As Dale Hall steps down from House District 48 due to term limits, two candidates vie for his seat in the Colorado Legislature.
Michael Dugan, a Greeley Democrat, first ran for the seat in 2004. He is running again, he said, because there is a need for someone who will act upon the the issues facing House District 48, which encompasses Dacono, Erie, Firestone, Frederick, Mead and Platteville.
Though Dugan hasn’t ever been elected to a public office, he said he is not new to politics and has worked on campaigns for former U.S. Sen. Ben Nighthorse Campbell and former Colorado Gov. Roy Romer.
“I have the interest of the working families at heart, (where as) my opponent seems to believe that as long as somebody’s making a profit, that’s good,” Dugan said.
Glenn Vaad, a Republican from Mead, has served as a Weld County commissioner for two terms and is being forced out by term limits.
Vaad said he wants to head to the Legislature and represent local issues in an effort to repay southwest Weld County for its support over the years.
“I’m keeping count of what I owe. Somebody needs to take care of a huge debt,” he said.
Public education is among both candidates’ top priorities.
Dugan said he wants to address issues surrounding public education funding, including how money from Amendment 23 is being spent.
Passed in 2003, Amendment 23 mandates increasing the base level of per-student Public School Finance Act funding by inflation plus 1 percentage point each year through 2011.
According to Dugan, Weld County School District 6 hasn’t received Amendment 23 funding since the 2001, 2002 budget year.
Wayne Eads, chief operations officer for Weld County School District and Terry Buswell, director of finance for Weld County School District said the district has been receiving Amendment 23 money all along, including last year.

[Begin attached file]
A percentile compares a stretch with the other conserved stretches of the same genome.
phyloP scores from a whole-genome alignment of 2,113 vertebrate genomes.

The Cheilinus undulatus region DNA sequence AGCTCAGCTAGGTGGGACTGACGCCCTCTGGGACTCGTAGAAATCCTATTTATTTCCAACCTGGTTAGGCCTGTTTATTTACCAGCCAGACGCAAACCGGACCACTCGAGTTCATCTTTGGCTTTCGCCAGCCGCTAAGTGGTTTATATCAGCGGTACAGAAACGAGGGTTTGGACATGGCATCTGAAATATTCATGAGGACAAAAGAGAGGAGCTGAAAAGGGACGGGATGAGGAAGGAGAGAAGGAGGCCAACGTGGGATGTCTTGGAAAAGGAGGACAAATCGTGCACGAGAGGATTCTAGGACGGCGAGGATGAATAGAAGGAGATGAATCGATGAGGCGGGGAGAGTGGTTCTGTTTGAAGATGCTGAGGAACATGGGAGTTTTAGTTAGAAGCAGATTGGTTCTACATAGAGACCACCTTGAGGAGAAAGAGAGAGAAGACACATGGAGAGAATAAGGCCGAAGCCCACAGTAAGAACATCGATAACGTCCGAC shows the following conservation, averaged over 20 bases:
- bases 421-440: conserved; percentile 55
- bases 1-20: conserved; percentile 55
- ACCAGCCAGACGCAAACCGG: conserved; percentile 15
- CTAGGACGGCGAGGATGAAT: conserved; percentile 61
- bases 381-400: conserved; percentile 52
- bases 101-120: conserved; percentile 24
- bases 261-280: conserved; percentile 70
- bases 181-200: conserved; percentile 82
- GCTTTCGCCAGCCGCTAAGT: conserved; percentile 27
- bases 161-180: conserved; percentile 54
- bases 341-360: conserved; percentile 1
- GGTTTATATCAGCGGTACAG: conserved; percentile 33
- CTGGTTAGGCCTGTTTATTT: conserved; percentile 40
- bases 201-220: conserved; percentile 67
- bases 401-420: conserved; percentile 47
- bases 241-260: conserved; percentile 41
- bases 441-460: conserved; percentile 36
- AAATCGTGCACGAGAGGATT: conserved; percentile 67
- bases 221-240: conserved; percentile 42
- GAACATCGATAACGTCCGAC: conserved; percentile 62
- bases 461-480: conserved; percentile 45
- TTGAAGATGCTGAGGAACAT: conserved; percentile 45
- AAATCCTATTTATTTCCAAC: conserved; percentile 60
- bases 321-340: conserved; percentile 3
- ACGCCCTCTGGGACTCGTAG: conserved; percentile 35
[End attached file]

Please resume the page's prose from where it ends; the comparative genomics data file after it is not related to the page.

Vaad, who served on the St. Vrain school board from 1980 to 1989, said he is dedicated to public education but wants to examine what is asked of the state’s teachers and make sure those requirements don’t take away from their time with students.
“Public schools are going to do the largest part of educating our children. ... (I’ll do) whatever I can do to support public education,” Vaad said.
Aside from education, Dugan and Vaad have different priorities.
Dugan wants to come up with an immigration plan that removes incentives for illegal immigrants to come to the area in search of work.
“If you don’t have any bait on the hook, you don’t catch many fish,” he said.
Dugan also wants to make health care accessible for everyone.
“We have got to take care of the people health-wise in order to have a viable society,” he said.
Vaad said he wants to get assigned to the transportation committee in the statehouse to address declining transportation funds and help regional areas meet their transportation needs.
Vaad also believes workers should be trained in new technology to maintain a viable work force. He is working with area community colleges to create a program that would retrain employees at their work sites during breaks or after hours, instead of requiring employees to get training elsewhere.
Laurel Ann Henderson can be reached at 303-684-5334, or by e-mail at firstname.lastname@example.org.